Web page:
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Bose Smart Soundbar 900 review: Decent sound but pricey

The Bose Smart Soundbar 900 is an undeniably stylish package that delivers decent sound and also has Atmos support

Bose Smart Soundbar 900 with Bose motif on speaker grille
(Image: © Future)

Tom's Guide Verdict

The Bose Smart Soundbar 900 supports Atmos, has lots of features and produces good sound — though not as good as you’d expect for the price.

Pros

  • +

    Slim and sleek design

  • +

    Automatic room correction

  • +

    Alexa and Google Assistant built in

  • +

    Dolby Atmos support

  • +

    Good overall levels of sound for movies

Cons

  • -

    Price

  • -

    Bass output is so-so

  • -

    Not so great for music listening

Bose Smart Soundbar 900: Specs

Price: $899

Colors: Black and arctic white

Ports: HDMI eARC; Optical input; Ethernet port; ADAPTiQ; Wired bass module (optional)

Speakers: Not specified

Smart Assistant: Alexa; Google Assistant

Wireless: Wi-Fi; Bluetooth; AirPlay 2

Size: 41.14 x 4.21 x  2.29 inches 

Weight: 12.68 pounds

With the Bose Smart Soundbar 900, Bose joins the Atmos party. It’s Bose’s first soundbar to support the immersive surround sound technology, putting it in direct competition with the Sonos Arc. Both offer multiroom audio, have integrated voice assistants and can be expanded with wireless surrounds and a subwoofer. And both cost a lot: $899. 

The Bose Smart Soundbar 900 separates itself with its design — it’s smaller and more sleek than the Arc. But, while it sounds very good overall, it can’t match the Arc when it comes to bass and virtual surround sound. 

Bose Smart Soundbar 900 alongside Sono Arc Soundbar on wooden tabletop

Bose Smart Soundbar 900 sits in the foreground alongside Sonos Arc Soundbar (Image credit: Future)

Bose Smart Soundbar 900: Price and availability 

The Bose Smart Soundbar 900 was released in September 2021. It sells for $899 and you can buy it from Bose, Amazon, B&H and other retailers.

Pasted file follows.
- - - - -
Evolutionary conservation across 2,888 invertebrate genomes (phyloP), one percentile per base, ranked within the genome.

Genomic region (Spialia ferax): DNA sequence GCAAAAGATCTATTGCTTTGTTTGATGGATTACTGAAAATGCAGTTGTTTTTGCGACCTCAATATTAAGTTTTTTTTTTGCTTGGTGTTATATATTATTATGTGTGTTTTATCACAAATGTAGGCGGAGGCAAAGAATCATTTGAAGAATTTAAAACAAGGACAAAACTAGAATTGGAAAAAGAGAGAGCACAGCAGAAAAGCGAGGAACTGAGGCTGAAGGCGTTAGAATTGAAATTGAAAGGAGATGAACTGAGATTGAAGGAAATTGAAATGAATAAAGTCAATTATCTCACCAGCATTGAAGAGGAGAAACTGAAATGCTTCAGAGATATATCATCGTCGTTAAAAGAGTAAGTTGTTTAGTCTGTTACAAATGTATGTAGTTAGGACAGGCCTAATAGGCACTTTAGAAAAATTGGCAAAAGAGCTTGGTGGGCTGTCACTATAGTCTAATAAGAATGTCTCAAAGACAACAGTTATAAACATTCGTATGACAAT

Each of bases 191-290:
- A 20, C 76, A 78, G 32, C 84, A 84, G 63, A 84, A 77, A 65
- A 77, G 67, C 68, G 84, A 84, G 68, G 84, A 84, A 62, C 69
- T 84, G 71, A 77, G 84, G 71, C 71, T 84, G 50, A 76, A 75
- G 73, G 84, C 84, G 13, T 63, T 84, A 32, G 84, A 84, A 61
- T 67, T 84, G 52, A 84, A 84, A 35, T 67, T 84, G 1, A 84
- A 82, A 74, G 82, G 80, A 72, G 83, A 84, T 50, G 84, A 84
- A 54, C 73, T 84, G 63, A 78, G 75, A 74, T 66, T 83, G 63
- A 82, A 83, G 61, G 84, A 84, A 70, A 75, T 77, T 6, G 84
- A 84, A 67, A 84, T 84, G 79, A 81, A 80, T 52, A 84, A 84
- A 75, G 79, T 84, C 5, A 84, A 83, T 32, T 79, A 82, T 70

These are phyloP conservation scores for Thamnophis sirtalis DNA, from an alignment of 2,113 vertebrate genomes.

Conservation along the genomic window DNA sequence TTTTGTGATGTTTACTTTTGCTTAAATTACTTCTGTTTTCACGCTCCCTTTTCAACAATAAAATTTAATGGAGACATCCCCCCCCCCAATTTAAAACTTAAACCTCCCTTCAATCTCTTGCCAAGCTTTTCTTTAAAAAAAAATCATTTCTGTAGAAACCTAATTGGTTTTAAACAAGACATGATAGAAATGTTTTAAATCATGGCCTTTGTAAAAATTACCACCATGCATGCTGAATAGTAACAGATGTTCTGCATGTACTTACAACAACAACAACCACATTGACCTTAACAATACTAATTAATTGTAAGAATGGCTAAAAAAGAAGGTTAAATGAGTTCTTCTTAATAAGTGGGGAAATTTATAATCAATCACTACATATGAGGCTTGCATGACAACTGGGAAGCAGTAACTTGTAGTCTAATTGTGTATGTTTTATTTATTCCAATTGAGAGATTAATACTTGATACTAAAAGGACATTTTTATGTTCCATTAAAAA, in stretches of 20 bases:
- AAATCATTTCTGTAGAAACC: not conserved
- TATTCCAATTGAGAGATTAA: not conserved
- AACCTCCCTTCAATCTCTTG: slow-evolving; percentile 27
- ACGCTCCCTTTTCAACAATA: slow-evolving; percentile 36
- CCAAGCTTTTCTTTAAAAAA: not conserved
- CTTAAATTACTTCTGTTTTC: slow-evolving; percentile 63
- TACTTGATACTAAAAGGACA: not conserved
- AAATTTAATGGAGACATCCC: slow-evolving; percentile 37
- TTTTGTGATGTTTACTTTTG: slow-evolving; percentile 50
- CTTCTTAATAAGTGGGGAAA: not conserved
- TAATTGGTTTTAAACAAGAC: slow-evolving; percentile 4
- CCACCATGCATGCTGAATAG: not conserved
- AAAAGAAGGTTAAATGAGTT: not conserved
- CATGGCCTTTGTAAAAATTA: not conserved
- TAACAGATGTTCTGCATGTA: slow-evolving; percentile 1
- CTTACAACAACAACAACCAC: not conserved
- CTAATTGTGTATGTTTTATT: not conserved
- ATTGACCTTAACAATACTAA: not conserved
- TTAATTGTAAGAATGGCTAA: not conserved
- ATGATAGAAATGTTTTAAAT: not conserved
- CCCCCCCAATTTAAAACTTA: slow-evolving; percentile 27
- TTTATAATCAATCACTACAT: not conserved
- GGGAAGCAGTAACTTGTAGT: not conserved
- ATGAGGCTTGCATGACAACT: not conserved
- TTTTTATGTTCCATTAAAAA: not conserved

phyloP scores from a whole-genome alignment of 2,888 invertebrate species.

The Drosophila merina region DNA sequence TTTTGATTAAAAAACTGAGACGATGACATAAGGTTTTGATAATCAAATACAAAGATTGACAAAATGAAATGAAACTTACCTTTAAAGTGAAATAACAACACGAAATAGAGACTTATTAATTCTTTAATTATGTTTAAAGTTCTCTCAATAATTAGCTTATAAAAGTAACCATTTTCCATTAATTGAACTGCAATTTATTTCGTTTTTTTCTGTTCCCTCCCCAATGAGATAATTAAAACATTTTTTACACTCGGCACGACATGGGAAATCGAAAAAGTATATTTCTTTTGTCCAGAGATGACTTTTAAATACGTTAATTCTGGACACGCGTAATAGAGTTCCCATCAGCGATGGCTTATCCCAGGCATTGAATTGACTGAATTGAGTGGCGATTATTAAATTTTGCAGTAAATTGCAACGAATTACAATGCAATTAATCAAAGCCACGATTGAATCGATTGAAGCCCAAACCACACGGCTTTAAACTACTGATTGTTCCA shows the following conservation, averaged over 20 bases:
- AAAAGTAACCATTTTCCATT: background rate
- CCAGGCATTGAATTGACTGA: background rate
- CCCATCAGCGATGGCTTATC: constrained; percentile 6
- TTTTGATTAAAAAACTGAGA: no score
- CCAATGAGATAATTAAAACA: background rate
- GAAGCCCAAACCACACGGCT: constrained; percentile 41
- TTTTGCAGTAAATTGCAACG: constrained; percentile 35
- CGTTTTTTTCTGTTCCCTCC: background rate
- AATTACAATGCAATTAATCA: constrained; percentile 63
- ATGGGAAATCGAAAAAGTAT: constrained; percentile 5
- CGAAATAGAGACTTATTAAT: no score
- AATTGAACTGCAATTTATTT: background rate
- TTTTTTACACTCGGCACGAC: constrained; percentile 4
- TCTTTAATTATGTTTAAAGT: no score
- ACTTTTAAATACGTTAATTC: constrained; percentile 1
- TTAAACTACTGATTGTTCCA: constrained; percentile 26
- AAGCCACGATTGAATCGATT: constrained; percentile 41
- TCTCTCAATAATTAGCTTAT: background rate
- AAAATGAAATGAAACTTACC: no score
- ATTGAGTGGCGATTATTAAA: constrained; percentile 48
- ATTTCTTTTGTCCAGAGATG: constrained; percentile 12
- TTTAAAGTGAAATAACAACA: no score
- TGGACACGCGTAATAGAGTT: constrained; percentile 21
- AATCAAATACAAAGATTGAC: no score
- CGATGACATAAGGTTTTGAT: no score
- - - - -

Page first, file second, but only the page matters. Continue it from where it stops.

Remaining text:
Image showing small speaker grille on top of Bose Smart Soundbar 900

(Image credit: Future)

Bose Smart Soundbar 900 review: Design 

The Bose Smart Soundbar 900 is an elegant looking soundbar that takes minimalism to the extreme. At 41.14 x 4.21 x  2.29 inches, it’s smaller than the Sonos Arc, and its slim profile will work well if your TV stand has a low clearance. 

Available in black or white, the soundbar has a glass top and metal grill that wraps around the front and sides. There’s very little adornment on the unit. Besides the Bose logo on front, it has two touch-sensitive buttons, one to activate the voice assistant and the other to mute the mic. The buttons are so subtle you won’t notice them unless you look pretty hard (they’re on the top left). There’s also a slim LED indicator just below the buttons. It glows different colors and in different patterns depending on the function you’re using.

On the back, the Smart Soundbar 900 has one HDMI input and one optical digital audio input. It also supports Bluetooth and AirPlay 2 for wireless sources. It comes with Wi-Fi for a wireless connection to your network, or you can use the Ethernet port for a wired connection. There is also a connection for the Adaptiq microphone (used for automatic room correction), as well as 3.5mm inputs labeled Bass and IR, for wired connections to those devices.

The Smart Soundbar 900 comes with a small remote — something the Arc doesn’t. It can change the input, adjust the volume and access presets. If you use HDMI ARC, you can control the volume with your TV remote. For all other functions, you’ll need to launch the Bose Music app.

Bose Smart Soundbar 900 and accessories placed on wooden table top

(Image credit: Future)

Bose Smart Soundbar 900 review: Audio performance

The Smart Soundbar 900 sounds very good, with wide and full audio, but it doesn’t sound as good as you’d expect at this price. Dialogue is clear and easy to understand, and it does a good job at virtual surround sound and Atmos height effects — just not as good as the Sonos Arc. And the bass is weak while watching movies and TV — something I never thought I’d say about typically bass-heavy Bose speakers.